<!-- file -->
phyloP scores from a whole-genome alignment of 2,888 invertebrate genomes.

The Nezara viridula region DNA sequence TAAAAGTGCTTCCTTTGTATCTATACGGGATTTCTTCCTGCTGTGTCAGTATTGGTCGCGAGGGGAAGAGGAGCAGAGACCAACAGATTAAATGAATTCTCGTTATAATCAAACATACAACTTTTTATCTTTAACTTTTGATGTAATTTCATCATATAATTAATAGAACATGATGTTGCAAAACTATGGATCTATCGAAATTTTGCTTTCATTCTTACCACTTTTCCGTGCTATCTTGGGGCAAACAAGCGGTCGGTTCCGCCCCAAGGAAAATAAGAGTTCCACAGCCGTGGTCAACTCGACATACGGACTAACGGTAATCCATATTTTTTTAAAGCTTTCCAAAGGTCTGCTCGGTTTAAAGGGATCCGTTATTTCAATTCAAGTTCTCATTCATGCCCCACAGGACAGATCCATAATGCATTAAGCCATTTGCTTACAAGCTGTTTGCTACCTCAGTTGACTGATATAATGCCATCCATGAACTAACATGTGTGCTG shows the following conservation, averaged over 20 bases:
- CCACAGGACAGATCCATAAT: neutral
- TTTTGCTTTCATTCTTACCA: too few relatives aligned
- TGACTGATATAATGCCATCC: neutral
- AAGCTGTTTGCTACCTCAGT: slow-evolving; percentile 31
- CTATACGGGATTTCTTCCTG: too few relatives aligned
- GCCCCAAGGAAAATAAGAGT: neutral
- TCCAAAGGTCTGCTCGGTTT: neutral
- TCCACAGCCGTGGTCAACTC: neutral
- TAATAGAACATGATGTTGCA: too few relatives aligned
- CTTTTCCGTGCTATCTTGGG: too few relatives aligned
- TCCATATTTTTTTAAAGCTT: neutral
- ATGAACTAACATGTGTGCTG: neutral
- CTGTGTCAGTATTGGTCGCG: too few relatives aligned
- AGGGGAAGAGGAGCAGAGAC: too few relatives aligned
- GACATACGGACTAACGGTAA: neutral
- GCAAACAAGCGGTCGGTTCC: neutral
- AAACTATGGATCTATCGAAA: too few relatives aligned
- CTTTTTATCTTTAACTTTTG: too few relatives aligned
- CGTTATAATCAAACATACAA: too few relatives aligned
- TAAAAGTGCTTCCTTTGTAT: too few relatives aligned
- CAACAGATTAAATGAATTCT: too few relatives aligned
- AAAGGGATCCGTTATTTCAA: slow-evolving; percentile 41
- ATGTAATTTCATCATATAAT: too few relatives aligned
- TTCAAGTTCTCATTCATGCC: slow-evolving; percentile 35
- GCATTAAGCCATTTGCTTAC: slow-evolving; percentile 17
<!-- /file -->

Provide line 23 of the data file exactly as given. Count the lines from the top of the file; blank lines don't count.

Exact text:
- CAACAGATTAAATGAATTCT: too few relatives aligned